The Fibonacci Series, Phi, Shapes, and Numbers: Sacred Geometry in Nature and Culture


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The Fibonacci Sequence Connection

The Fibonacci Sequence is present in the nautilus shell. Image by jitze

How then is the Fibonacci sequence related to Sacred Geometry? The Fibonacci sequence is a series of numbers in which each number is the sum of the previous two. It starts with 0 and 1,which equals 1. Then 1 plus 2 equals 3, 2 plus 3 equals 5, and so on. Why are these numbers significant? Simply, they are nature’s numbering system and they give rise to the mystical Phi, what is referred to as the “golden section” or “golden ratio.” It should be noted that the ratio of successive pairs from the Fibonacci series tends toward Phi or 1.618 and out of this ratio comes the golden rectangle and the spiral shape, which is the most widespread shape in the universe.

The Fibonacci numbers are represented practically everywhere. In the petals on a flower, or the arrangement of leaves along a stem, you will find this sequence of numbers. The petals on most flowers display one of the Fibonacci numbers. The numbers also appear in certain parts of sea shell formations. Parts of the human body also reveal these ratios, including the five fingers, and a thumb on each hand. Fibonacci also can be seen in a piano that produces harmony through a beautiful music. A piano has one keyboard with five black keys (sharps and flats) arranged in groups of two and three, and eight white keys (whole tones) for the 13 chromatic musical octaves.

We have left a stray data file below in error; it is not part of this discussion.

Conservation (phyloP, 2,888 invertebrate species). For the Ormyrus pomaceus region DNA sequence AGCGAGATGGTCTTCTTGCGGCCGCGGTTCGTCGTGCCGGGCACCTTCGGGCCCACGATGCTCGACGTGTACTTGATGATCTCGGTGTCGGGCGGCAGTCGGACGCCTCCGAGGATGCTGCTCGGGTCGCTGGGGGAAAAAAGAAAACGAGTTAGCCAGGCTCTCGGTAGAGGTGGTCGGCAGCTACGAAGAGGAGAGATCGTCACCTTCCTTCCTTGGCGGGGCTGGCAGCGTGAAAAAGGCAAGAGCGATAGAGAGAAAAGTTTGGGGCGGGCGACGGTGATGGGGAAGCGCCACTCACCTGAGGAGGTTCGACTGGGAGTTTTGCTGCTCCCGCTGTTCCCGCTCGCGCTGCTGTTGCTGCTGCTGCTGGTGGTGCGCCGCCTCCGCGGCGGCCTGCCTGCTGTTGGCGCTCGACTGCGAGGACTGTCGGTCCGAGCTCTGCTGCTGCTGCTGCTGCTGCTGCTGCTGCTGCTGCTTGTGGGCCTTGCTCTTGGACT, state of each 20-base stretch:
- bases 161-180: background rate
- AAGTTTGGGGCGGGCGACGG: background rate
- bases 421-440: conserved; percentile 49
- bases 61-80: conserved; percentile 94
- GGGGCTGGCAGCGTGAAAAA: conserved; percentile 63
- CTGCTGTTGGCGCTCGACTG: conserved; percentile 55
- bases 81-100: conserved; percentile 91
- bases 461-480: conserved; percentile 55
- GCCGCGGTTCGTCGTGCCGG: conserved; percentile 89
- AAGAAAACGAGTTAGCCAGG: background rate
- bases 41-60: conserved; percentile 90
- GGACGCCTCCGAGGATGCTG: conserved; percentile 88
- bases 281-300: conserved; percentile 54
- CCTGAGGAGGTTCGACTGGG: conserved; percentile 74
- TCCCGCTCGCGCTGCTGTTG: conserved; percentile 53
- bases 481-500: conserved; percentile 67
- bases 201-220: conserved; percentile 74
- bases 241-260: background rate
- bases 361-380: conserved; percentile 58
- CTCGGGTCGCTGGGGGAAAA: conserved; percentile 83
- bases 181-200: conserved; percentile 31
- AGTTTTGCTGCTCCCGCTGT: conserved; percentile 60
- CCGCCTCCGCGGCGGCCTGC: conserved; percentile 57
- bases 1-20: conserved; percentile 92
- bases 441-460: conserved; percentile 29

The Phi or 1.618 was described in the past as a divine number because it signifies beauty and harmony. Egyptian architects made use of Phi relationships in the construction of temples and the Great Pyramid, and so did the Greeks in their Parthenon in Athens, and the Europeans, for their Gothic cathedrals.

The Sacred Geometry

Simply described, the Sacred Geometry arises out of the set of numbers from the Fibonacci series or the “golden ratio.”  Through the years since ancient times, it has been significantly used in the planning and construction of religious structures (churches, temples, mosques, tabernacles, altars and monuments), as well as sacred spaces (like holy wells and sacred groves), and the creation of religious art.

Consciously or not, humans seem to be genetically programmed to respond to these sacred numbers, ratios, and shapes. Thanks to Italian mathematician Leonardo Fibonacci for introducing his famous Fibonacci sequence, its associated mystical ratio, the Phi, and paving the way for the shapes that greatly defined the world’s magnificent structures and amazing wonders.

The Fibonacci Sequence appears in both art and nature. Image by labcstm

Fibonacci numbers, ratios and shapes have been used to explain creation, growth and harmony – from a number of petals on a flower and grandiose architecture, to a spiraling galaxy. And to music lovers, it’s one beautiful harmony of musical scale that pleases the ear and ultimately the spirit.  A sacred geometry!


Bradley, P.  Great Mysteries. New Holland (2010).
Calter, P. Polygons, Tilings, & Sacred Geometry. Dartmouth. Accessed September 22, 2011.
Sacred Geometry. Spiraloflight. Accessed  September 22, 2011.

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